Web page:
Mystery writer discovered

Trust me when I tell you that thrift stores are the perfect place to meet new favorite authors. I’ll often stop into the shop after having dropped off a back seat full of neglected household goods and clothes that no one seems to wear. Days like these are relaxed, otherwise I never would have been sorting through closets, piling the items in my car and delivering them to the drop off window.

Sometimes the book shelves are organized, sometimes the books are tipping off the shelves. No matter. I scan the shelves for titles I know or covers that look interesting. If I’m unfamiliar with the author I google their name. I’m sure that’s how the Ruth Rendel book ended up in the basket of books by the overstuffed armchair in my living room. The search reveled that she has over sixty titles to her name and is one of Britain’s most recognized mystery writers. Well, that was news to me!

Friday evening when I was looking for some non-screen entertainment my hand landed on it where it had been waiting to be read. It succeeded on all counts. There is suspense. There are interesting settings (or maybe I’m just nostalgic for Europe). The level of character development is of greater complexity than commonly found in the genre. The author strings you along until the last few pages with red herrings and dead ends.

And I doubt I would have found Ruth Rendel except for the wonderful recycling effect of donations to a thrift store.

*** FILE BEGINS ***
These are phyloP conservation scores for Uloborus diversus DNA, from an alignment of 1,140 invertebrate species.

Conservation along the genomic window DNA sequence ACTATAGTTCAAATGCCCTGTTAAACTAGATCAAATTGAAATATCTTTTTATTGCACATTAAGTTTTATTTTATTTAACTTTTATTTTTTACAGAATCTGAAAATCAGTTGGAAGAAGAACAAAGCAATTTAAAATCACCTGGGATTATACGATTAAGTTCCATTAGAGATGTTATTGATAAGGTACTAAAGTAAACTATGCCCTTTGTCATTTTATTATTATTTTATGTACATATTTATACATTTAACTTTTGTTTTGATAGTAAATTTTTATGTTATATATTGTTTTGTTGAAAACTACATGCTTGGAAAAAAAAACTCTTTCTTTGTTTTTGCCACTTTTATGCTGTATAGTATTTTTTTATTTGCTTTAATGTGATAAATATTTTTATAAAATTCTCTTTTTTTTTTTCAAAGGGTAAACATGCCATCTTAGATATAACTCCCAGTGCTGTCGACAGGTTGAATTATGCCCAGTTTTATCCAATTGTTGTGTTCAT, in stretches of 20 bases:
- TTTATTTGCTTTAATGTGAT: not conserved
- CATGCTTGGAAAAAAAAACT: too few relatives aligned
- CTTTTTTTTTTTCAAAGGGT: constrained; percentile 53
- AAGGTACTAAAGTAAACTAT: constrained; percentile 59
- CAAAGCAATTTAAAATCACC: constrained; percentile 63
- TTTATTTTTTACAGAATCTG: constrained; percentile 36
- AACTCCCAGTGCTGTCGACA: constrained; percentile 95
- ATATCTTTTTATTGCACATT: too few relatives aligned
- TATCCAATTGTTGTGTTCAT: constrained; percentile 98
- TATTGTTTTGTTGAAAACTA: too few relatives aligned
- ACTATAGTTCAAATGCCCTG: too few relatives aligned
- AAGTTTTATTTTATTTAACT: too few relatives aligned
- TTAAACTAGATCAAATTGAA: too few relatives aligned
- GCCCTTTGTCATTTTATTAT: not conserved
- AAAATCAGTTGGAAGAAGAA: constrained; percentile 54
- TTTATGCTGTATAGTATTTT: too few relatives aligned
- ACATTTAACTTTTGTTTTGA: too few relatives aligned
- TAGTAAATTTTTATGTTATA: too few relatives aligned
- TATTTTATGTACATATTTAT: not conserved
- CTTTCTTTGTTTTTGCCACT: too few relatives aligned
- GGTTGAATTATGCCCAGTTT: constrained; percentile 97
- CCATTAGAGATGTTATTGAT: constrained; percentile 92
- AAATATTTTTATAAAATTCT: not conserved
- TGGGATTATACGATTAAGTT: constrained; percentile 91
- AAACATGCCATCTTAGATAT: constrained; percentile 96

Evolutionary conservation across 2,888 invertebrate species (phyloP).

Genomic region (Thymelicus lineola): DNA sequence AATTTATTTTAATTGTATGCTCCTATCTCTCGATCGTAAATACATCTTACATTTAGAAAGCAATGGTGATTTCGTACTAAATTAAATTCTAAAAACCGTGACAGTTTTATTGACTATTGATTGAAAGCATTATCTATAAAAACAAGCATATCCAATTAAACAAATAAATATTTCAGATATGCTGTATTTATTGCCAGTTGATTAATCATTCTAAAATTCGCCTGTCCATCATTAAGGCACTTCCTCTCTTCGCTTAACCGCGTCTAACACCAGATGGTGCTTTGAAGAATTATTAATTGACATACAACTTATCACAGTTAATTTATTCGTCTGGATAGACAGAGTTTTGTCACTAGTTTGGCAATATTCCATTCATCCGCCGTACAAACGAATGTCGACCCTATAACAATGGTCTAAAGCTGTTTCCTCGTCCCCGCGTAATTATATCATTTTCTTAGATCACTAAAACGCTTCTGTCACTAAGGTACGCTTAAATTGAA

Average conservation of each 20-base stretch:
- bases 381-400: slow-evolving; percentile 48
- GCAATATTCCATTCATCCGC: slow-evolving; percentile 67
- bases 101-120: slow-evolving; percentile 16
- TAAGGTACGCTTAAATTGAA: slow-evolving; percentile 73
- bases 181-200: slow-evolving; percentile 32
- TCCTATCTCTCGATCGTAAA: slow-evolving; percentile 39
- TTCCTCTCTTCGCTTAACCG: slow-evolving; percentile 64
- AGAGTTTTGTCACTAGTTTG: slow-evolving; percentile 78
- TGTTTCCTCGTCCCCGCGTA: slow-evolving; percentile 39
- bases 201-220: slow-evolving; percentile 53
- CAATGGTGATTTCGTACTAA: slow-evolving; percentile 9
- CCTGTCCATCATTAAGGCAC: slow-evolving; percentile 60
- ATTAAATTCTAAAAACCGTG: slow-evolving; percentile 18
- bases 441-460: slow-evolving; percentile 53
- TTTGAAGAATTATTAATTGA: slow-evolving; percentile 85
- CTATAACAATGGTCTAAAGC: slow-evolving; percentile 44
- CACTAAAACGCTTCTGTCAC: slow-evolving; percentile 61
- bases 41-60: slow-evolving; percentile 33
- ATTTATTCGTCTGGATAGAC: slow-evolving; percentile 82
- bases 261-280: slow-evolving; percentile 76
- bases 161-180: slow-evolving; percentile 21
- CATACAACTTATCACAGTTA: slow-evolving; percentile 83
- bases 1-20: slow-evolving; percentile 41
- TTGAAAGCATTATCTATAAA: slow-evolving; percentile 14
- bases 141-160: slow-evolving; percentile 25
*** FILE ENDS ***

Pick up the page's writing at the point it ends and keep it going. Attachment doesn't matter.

Two Books Reviews

Being that today was a holiday and it is ten below outside, I settled in with Patty Jane’s House of Curl by Lorna Landvik, a local Minnesota writer. It was published in 1995 and is still the author’s best-known work. The story of two sisters growing through various stages of their lives in the ’60’s and 70’s is nostalgic for those of us who have seen the Twin Cities grow over the last four decades.

The book is rich in geographical references as Landvik describes where her characters’ lives play out above bakeries or small shops, on parkways that front the Mississippi River. Some of those small-scale brick commercial buildings have fallen to make way for larger apartment buildings, as a city ages, grows and changes. But the relationships that are made between people of different backgrounds who live in close proximity stays the same.

Lorna Landvik will walk you down the sidewalks of the predominantly Scandinavian community and out to Lake Nokomis and over to Minnehaha Falls. She’ll show you where the wealthy live and the corner bar where the not so wealthy enjoy a brew or two. If you’re curious about passive aggression or how families simply keep plugging along through adversity, you will find it a good read.


Reading Like a Writer, A Guide for People Who Love Books and for Those Who Want to Write Them, by Francine Prose, is a book which will slow you down as it is caulk full of wonderful references to all sorts of rich texts. Some I had read; some are now on a list. I first took note of Francine Prose when I was perusing an article in the Atlantic her words lulled in my ear. The crispness and informative conveyance of material is in high gear in this book about writers. It’s like someone has taken you into one of those amazing libraries stacked high with books, and as you walk along together in front of the stacks, she feeds you a stream of choice bits from each one.